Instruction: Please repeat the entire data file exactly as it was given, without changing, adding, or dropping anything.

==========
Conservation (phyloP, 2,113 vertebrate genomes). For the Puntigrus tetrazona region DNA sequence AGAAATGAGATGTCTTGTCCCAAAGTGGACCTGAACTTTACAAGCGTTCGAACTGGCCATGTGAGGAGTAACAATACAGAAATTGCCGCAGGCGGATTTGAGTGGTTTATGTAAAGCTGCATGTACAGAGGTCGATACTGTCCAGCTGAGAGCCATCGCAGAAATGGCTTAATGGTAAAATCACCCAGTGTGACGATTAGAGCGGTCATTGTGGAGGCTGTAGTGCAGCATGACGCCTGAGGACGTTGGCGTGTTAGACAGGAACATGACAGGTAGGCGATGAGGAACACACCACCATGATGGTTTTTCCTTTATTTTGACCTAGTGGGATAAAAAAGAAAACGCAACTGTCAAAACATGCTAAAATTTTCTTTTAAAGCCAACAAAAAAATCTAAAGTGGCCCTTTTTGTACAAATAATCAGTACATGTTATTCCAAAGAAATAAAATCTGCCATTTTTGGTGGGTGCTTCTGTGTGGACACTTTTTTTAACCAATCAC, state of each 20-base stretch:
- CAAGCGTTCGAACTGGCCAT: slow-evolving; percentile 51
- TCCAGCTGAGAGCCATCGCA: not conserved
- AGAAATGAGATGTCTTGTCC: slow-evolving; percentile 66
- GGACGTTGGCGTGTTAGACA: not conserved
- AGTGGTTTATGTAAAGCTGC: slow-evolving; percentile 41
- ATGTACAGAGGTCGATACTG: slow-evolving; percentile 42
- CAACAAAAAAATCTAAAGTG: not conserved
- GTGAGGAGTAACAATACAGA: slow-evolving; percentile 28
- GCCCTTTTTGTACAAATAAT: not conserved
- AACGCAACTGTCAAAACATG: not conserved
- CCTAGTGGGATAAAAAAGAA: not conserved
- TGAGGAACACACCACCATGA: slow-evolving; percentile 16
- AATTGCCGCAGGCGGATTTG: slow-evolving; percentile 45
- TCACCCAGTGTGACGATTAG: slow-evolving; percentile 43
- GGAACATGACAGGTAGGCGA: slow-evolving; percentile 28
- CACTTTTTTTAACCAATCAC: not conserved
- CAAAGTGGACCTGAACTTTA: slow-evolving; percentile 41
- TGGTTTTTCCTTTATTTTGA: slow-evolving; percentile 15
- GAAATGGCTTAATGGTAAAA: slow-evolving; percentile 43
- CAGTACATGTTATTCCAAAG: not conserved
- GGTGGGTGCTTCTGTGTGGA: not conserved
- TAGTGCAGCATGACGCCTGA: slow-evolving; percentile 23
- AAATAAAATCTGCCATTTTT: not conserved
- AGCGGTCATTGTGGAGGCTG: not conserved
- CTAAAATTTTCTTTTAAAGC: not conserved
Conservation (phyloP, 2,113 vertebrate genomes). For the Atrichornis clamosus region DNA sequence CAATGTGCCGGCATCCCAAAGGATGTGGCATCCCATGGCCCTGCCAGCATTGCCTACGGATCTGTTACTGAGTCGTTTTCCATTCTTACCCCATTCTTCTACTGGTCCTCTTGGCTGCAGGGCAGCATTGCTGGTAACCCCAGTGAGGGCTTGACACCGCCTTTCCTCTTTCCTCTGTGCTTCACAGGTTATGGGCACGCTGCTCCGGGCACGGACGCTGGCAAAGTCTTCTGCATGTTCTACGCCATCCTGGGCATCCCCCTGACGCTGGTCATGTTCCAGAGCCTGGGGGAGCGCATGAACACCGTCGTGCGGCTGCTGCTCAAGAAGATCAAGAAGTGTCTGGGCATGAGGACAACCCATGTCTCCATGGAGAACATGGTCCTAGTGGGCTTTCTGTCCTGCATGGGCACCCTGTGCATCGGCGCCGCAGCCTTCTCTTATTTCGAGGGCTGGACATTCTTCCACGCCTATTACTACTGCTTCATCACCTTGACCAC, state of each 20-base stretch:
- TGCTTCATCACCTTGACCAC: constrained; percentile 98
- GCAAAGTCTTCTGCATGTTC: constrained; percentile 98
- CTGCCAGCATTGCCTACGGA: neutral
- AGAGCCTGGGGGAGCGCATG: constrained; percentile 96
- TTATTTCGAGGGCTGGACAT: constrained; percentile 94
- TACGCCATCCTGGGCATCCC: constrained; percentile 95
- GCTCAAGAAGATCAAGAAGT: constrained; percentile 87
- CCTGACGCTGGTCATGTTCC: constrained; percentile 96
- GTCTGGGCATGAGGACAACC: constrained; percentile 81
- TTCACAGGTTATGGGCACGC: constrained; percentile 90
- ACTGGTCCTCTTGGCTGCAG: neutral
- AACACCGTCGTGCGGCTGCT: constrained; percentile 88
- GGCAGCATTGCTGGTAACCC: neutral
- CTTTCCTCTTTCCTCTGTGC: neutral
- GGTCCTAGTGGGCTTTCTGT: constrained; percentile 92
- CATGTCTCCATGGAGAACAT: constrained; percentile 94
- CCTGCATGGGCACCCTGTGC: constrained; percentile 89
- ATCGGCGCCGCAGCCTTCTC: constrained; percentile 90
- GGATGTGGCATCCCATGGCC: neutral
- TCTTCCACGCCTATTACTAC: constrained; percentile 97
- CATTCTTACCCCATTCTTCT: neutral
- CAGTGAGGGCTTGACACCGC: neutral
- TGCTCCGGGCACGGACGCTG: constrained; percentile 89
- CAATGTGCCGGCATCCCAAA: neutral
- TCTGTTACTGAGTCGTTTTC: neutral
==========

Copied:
Conservation (phyloP, 2,113 vertebrate genomes). For the Puntigrus tetrazona region DNA sequence AGAAATGAGATGTCTTGTCCCAAAGTGGACCTGAACTTTACAAGCGTTCGAACTGGCCATGTGAGGAGTAACAATACAGAAATTGCCGCAGGCGGATTTGAGTGGTTTATGTAAAGCTGCATGTACAGAGGTCGATACTGTCCAGCTGAGAGCCATCGCAGAAATGGCTTAATGGTAAAATCACCCAGTGTGACGATTAGAGCGGTCATTGTGGAGGCTGTAGTGCAGCATGACGCCTGAGGACGTTGGCGTGTTAGACAGGAACATGACAGGTAGGCGATGAGGAACACACCACCATGATGGTTTTTCCTTTATTTTGACCTAGTGGGATAAAAAAGAAAACGCAACTGTCAAAACATGCTAAAATTTTCTTTTAAAGCCAACAAAAAAATCTAAAGTGGCCCTTTTTGTACAAATAATCAGTACATGTTATTCCAAAGAAATAAAATCTGCCATTTTTGGTGGGTGCTTCTGTGTGGACACTTTTTTTAACCAATCAC, state of each 20-base stretch:
- CAAGCGTTCGAACTGGCCAT: slow-evolving; percentile 51
- TCCAGCTGAGAGCCATCGCA: not conserved
- AGAAATGAGATGTCTTGTCC: slow-evolving; percentile 66
- GGACGTTGGCGTGTTAGACA: not conserved
- AGTGGTTTATGTAAAGCTGC: slow-evolving; percentile 41
- ATGTACAGAGGTCGATACTG: slow-evolving; percentile 42
- CAACAAAAAAATCTAAAGTG: not conserved
- GTGAGGAGTAACAATACAGA: slow-evolving; percentile 28
- GCCCTTTTTGTACAAATAAT: not conserved
- AACGCAACTGTCAAAACATG: not conserved
- CCTAGTGGGATAAAAAAGAA: not conserved
- TGAGGAACACACCACCATGA: slow-evolving; percentile 16
- AATTGCCGCAGGCGGATTTG: slow-evolving; percentile 45
- TCACCCAGTGTGACGATTAG: slow-evolving; percentile 43
- GGAACATGACAGGTAGGCGA: slow-evolving; percentile 28
- CACTTTTTTTAACCAATCAC: not conserved
- CAAAGTGGACCTGAACTTTA: slow-evolving; percentile 41
- TGGTTTTTCCTTTATTTTGA: slow-evolving; percentile 15
- GAAATGGCTTAATGGTAAAA: slow-evolving; percentile 43
- CAGTACATGTTATTCCAAAG: not conserved
- GGTGGGTGCTTCTGTGTGGA: not conserved
- TAGTGCAGCATGACGCCTGA: slow-evolving; percentile 23
- AAATAAAATCTGCCATTTTT: not conserved
- AGCGGTCATTGTGGAGGCTG: not conserved
- CTAAAATTTTCTTTTAAAGC: not conserved
Conservation (phyloP, 2,113 vertebrate genomes). For the Atrichornis clamosus region DNA sequence CAATGTGCCGGCATCCCAAAGGATGTGGCATCCCATGGCCCTGCCAGCATTGCCTACGGATCTGTTACTGAGTCGTTTTCCATTCTTACCCCATTCTTCTACTGGTCCTCTTGGCTGCAGGGCAGCATTGCTGGTAACCCCAGTGAGGGCTTGACACCGCCTTTCCTCTTTCCTCTGTGCTTCACAGGTTATGGGCACGCTGCTCCGGGCACGGACGCTGGCAAAGTCTTCTGCATGTTCTACGCCATCCTGGGCATCCCCCTGACGCTGGTCATGTTCCAGAGCCTGGGGGAGCGCATGAACACCGTCGTGCGGCTGCTGCTCAAGAAGATCAAGAAGTGTCTGGGCATGAGGACAACCCATGTCTCCATGGAGAACATGGTCCTAGTGGGCTTTCTGTCCTGCATGGGCACCCTGTGCATCGGCGCCGCAGCCTTCTCTTATTTCGAGGGCTGGACATTCTTCCACGCCTATTACTACTGCTTCATCACCTTGACCAC, state of each 20-base stretch:
- TGCTTCATCACCTTGACCAC: constrained; percentile 98
- GCAAAGTCTTCTGCATGTTC: constrained; percentile 98
- CTGCCAGCATTGCCTACGGA: neutral
- AGAGCCTGGGGGAGCGCATG: constrained; percentile 96
- TTATTTCGAGGGCTGGACAT: constrained; percentile 94
- TACGCCATCCTGGGCATCCC: constrained; percentile 95
- GCTCAAGAAGATCAAGAAGT: constrained; percentile 87
- CCTGACGCTGGTCATGTTCC: constrained; percentile 96
- GTCTGGGCATGAGGACAACC: constrained; percentile 81
- TTCACAGGTTATGGGCACGC: constrained; percentile 90
- ACTGGTCCTCTTGGCTGCAG: neutral
- AACACCGTCGTGCGGCTGCT: constrained; percentile 88
- GGCAGCATTGCTGGTAACCC: neutral
- CTTTCCTCTTTCCTCTGTGC: neutral
- GGTCCTAGTGGGCTTTCTGT: constrained; percentile 92
- CATGTCTCCATGGAGAACAT: constrained; percentile 94
- CCTGCATGGGCACCCTGTGC: constrained; percentile 89
- ATCGGCGCCGCAGCCTTCTC: constrained; percentile 90
- GGATGTGGCATCCCATGGCC: neutral
- TCTTCCACGCCTATTACTAC: constrained; percentile 97
- CATTCTTACCCCATTCTTCT: neutral
- CAGTGAGGGCTTGACACCGC: neutral
- TGCTCCGGGCACGGACGCTG: constrained; percentile 89
- CAATGTGCCGGCATCCCAAA: neutral
- TCTGTTACTGAGTCGTTTTC: neutral